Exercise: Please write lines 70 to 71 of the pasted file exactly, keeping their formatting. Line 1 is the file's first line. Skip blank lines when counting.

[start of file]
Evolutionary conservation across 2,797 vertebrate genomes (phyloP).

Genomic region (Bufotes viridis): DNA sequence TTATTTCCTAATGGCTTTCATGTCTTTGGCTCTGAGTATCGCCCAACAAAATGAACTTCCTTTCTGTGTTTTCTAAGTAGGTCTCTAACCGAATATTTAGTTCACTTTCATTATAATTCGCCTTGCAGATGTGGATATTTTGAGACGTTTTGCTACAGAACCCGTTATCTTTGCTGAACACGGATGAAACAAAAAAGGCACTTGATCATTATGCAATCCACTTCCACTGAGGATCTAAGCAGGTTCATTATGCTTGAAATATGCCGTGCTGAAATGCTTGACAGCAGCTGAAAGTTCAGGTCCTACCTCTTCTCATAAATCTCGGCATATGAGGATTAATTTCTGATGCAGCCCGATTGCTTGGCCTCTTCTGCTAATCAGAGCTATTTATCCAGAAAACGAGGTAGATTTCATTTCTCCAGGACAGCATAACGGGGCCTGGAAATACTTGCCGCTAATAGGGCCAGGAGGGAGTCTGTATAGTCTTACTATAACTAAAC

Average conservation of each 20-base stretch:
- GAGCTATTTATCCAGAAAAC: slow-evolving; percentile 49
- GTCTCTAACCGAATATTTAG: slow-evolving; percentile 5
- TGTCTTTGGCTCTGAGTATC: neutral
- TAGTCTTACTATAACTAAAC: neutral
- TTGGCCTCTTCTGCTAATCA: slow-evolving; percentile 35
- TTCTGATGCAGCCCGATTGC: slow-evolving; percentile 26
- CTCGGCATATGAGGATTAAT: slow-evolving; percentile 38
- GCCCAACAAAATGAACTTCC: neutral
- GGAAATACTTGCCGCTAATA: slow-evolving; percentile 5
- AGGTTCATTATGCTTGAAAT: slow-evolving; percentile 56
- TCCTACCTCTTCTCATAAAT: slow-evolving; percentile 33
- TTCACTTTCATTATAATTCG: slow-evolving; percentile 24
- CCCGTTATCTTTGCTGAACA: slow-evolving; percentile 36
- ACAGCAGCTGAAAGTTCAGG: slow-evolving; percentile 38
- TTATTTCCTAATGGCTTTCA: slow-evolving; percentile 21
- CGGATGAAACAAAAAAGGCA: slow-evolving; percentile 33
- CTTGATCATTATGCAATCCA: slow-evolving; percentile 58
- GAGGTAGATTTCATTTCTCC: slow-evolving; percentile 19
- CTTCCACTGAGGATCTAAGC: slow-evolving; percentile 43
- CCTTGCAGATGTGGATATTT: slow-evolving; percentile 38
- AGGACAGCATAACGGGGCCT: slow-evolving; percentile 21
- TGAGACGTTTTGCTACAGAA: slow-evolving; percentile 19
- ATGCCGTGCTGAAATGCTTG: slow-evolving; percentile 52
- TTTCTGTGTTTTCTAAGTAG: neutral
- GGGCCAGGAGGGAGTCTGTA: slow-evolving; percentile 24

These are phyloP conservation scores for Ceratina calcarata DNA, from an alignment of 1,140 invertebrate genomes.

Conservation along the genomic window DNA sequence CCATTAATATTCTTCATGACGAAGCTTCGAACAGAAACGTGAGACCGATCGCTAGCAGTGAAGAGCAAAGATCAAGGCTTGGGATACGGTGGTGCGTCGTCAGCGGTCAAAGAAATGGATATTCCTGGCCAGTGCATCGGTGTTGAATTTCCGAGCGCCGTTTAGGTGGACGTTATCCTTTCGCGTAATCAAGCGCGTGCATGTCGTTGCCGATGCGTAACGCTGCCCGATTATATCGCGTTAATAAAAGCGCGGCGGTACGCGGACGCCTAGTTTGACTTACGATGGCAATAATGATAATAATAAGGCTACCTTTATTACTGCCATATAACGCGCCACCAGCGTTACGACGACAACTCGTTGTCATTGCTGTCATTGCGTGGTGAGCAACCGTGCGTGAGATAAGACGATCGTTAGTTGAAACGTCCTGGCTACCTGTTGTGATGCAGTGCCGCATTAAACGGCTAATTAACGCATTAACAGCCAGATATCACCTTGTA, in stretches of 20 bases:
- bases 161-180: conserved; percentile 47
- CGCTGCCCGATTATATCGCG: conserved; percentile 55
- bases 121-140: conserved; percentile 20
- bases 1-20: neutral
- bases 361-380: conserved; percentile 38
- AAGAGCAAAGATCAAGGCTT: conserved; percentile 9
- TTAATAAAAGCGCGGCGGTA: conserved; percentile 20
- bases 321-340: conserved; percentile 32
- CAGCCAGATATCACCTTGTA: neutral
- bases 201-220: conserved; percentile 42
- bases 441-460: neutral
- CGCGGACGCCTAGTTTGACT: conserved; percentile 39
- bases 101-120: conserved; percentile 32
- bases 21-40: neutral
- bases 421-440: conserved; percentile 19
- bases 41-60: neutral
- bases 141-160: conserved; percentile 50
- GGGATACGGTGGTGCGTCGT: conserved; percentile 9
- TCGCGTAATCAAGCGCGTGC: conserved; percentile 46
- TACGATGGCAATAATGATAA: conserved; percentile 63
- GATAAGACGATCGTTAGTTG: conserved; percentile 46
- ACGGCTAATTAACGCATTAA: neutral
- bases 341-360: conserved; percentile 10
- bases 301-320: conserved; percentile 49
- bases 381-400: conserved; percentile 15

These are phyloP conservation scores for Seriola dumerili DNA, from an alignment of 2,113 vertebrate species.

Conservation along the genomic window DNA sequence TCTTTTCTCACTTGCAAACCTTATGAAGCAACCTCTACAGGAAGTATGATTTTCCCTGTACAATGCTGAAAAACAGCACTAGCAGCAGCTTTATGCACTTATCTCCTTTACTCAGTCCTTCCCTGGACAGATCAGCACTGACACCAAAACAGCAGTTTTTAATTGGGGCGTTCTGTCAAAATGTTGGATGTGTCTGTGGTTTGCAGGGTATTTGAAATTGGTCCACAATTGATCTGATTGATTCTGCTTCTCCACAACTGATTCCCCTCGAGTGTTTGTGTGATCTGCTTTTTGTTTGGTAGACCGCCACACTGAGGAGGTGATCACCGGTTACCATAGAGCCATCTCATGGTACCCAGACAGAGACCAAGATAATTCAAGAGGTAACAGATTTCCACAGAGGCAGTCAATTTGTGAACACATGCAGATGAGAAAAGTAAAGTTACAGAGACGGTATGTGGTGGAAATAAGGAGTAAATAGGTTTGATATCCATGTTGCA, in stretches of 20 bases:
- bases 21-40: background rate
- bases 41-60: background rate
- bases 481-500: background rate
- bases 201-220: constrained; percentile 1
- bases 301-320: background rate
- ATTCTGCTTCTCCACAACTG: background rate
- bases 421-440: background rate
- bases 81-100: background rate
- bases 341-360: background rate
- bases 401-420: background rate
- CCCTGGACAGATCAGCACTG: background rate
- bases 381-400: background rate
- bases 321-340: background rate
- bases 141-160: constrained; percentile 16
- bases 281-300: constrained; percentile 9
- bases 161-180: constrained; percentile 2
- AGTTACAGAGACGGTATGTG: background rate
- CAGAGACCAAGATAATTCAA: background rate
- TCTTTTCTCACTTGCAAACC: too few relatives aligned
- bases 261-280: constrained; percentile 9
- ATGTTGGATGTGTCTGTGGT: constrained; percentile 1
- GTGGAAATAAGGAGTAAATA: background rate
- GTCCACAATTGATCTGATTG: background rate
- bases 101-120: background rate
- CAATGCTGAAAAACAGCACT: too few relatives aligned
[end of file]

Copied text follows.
- bases 321-340: background rate
- bases 141-160: constrained; percentile 16